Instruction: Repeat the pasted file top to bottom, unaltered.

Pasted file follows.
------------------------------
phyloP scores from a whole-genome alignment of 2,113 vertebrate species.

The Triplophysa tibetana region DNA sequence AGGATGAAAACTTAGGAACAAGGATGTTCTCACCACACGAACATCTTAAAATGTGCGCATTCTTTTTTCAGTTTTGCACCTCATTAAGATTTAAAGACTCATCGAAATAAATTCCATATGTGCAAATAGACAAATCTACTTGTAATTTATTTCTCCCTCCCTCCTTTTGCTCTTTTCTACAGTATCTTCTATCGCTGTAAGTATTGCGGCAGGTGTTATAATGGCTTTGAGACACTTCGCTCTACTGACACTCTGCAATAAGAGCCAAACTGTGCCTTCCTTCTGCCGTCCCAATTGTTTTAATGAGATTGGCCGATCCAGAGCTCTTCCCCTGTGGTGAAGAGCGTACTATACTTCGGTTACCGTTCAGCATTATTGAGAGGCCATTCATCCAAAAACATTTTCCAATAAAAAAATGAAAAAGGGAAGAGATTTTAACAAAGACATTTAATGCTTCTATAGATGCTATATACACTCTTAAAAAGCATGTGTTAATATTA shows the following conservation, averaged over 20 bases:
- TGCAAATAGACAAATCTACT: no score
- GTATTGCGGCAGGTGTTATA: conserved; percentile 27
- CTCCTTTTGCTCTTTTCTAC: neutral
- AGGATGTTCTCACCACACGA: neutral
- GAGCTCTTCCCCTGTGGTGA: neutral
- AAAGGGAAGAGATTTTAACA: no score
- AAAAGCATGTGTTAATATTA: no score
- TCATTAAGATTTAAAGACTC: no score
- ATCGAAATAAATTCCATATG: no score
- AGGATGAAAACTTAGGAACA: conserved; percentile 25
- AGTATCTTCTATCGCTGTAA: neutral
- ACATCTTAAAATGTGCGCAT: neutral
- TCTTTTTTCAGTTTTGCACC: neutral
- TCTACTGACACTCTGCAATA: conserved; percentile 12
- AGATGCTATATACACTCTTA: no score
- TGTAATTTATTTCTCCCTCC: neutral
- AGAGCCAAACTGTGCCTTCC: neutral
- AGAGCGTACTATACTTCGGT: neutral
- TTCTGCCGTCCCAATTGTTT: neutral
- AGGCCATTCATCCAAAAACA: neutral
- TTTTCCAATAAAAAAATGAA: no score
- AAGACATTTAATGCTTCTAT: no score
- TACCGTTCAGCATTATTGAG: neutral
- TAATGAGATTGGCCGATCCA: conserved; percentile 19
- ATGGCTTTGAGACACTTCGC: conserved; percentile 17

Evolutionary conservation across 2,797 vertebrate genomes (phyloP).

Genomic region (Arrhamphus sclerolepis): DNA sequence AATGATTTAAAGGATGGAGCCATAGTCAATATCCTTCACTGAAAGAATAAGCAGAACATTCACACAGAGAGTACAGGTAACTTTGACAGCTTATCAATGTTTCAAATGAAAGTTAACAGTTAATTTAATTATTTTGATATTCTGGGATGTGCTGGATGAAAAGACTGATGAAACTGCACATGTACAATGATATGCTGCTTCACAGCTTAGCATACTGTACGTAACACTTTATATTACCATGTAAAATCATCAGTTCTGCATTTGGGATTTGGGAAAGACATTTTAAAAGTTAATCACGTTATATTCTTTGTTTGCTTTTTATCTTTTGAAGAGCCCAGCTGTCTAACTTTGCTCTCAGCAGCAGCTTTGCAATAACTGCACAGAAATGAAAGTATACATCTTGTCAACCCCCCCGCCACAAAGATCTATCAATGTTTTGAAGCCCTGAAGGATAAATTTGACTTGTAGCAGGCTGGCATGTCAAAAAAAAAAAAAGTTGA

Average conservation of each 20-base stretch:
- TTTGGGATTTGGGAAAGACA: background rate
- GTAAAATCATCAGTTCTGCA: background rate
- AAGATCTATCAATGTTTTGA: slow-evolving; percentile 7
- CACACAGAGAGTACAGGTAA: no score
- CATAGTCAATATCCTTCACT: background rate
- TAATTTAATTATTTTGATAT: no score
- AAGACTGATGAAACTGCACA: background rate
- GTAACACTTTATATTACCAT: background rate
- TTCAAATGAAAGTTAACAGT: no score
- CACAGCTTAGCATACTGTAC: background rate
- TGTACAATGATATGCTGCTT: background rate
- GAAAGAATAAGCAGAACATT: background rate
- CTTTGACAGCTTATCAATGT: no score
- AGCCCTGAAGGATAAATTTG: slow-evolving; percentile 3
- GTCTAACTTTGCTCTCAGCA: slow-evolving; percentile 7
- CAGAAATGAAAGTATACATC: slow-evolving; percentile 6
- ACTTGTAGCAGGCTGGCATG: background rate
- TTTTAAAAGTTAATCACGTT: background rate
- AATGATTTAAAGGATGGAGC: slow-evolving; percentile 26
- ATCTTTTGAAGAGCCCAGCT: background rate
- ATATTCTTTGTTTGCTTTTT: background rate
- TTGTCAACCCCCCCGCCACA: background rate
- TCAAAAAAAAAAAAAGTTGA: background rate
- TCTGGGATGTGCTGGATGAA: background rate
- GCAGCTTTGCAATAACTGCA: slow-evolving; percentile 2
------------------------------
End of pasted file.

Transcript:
phyloP scores from a whole-genome alignment of 2,113 vertebrate species.

The Triplophysa tibetana region DNA sequence AGGATGAAAACTTAGGAACAAGGATGTTCTCACCACACGAACATCTTAAAATGTGCGCATTCTTTTTTCAGTTTTGCACCTCATTAAGATTTAAAGACTCATCGAAATAAATTCCATATGTGCAAATAGACAAATCTACTTGTAATTTATTTCTCCCTCCCTCCTTTTGCTCTTTTCTACAGTATCTTCTATCGCTGTAAGTATTGCGGCAGGTGTTATAATGGCTTTGAGACACTTCGCTCTACTGACACTCTGCAATAAGAGCCAAACTGTGCCTTCCTTCTGCCGTCCCAATTGTTTTAATGAGATTGGCCGATCCAGAGCTCTTCCCCTGTGGTGAAGAGCGTACTATACTTCGGTTACCGTTCAGCATTATTGAGAGGCCATTCATCCAAAAACATTTTCCAATAAAAAAATGAAAAAGGGAAGAGATTTTAACAAAGACATTTAATGCTTCTATAGATGCTATATACACTCTTAAAAAGCATGTGTTAATATTA shows the following conservation, averaged over 20 bases:
- TGCAAATAGACAAATCTACT: no score
- GTATTGCGGCAGGTGTTATA: conserved; percentile 27
- CTCCTTTTGCTCTTTTCTAC: neutral
- AGGATGTTCTCACCACACGA: neutral
- GAGCTCTTCCCCTGTGGTGA: neutral
- AAAGGGAAGAGATTTTAACA: no score
- AAAAGCATGTGTTAATATTA: no score
- TCATTAAGATTTAAAGACTC: no score
- ATCGAAATAAATTCCATATG: no score
- AGGATGAAAACTTAGGAACA: conserved; percentile 25
- AGTATCTTCTATCGCTGTAA: neutral
- ACATCTTAAAATGTGCGCAT: neutral
- TCTTTTTTCAGTTTTGCACC: neutral
- TCTACTGACACTCTGCAATA: conserved; percentile 12
- AGATGCTATATACACTCTTA: no score
- TGTAATTTATTTCTCCCTCC: neutral
- AGAGCCAAACTGTGCCTTCC: neutral
- AGAGCGTACTATACTTCGGT: neutral
- TTCTGCCGTCCCAATTGTTT: neutral
- AGGCCATTCATCCAAAAACA: neutral
- TTTTCCAATAAAAAAATGAA: no score
- AAGACATTTAATGCTTCTAT: no score
- TACCGTTCAGCATTATTGAG: neutral
- TAATGAGATTGGCCGATCCA: conserved; percentile 19
- ATGGCTTTGAGACACTTCGC: conserved; percentile 17

Evolutionary conservation across 2,797 vertebrate genomes (phyloP).

Genomic region (Arrhamphus sclerolepis): DNA sequence AATGATTTAAAGGATGGAGCCATAGTCAATATCCTTCACTGAAAGAATAAGCAGAACATTCACACAGAGAGTACAGGTAACTTTGACAGCTTATCAATGTTTCAAATGAAAGTTAACAGTTAATTTAATTATTTTGATATTCTGGGATGTGCTGGATGAAAAGACTGATGAAACTGCACATGTACAATGATATGCTGCTTCACAGCTTAGCATACTGTACGTAACACTTTATATTACCATGTAAAATCATCAGTTCTGCATTTGGGATTTGGGAAAGACATTTTAAAAGTTAATCACGTTATATTCTTTGTTTGCTTTTTATCTTTTGAAGAGCCCAGCTGTCTAACTTTGCTCTCAGCAGCAGCTTTGCAATAACTGCACAGAAATGAAAGTATACATCTTGTCAACCCCCCCGCCACAAAGATCTATCAATGTTTTGAAGCCCTGAAGGATAAATTTGACTTGTAGCAGGCTGGCATGTCAAAAAAAAAAAAAGTTGA

Average conservation of each 20-base stretch:
- TTTGGGATTTGGGAAAGACA: background rate
- GTAAAATCATCAGTTCTGCA: background rate
- AAGATCTATCAATGTTTTGA: slow-evolving; percentile 7
- CACACAGAGAGTACAGGTAA: no score
- CATAGTCAATATCCTTCACT: background rate
- TAATTTAATTATTTTGATAT: no score
- AAGACTGATGAAACTGCACA: background rate
- GTAACACTTTATATTACCAT: background rate
- TTCAAATGAAAGTTAACAGT: no score
- CACAGCTTAGCATACTGTAC: background rate
- TGTACAATGATATGCTGCTT: background rate
- GAAAGAATAAGCAGAACATT: background rate
- CTTTGACAGCTTATCAATGT: no score
- AGCCCTGAAGGATAAATTTG: slow-evolving; percentile 3
- GTCTAACTTTGCTCTCAGCA: slow-evolving; percentile 7
- CAGAAATGAAAGTATACATC: slow-evolving; percentile 6
- ACTTGTAGCAGGCTGGCATG: background rate
- TTTTAAAAGTTAATCACGTT: background rate
- AATGATTTAAAGGATGGAGC: slow-evolving; percentile 26
- ATCTTTTGAAGAGCCCAGCT: background rate
- ATATTCTTTGTTTGCTTTTT: background rate
- TTGTCAACCCCCCCGCCACA: background rate
- TCAAAAAAAAAAAAAGTTGA: background rate
- TCTGGGATGTGCTGGATGAA: background rate
- GCAGCTTTGCAATAACTGCA: slow-evolving; percentile 2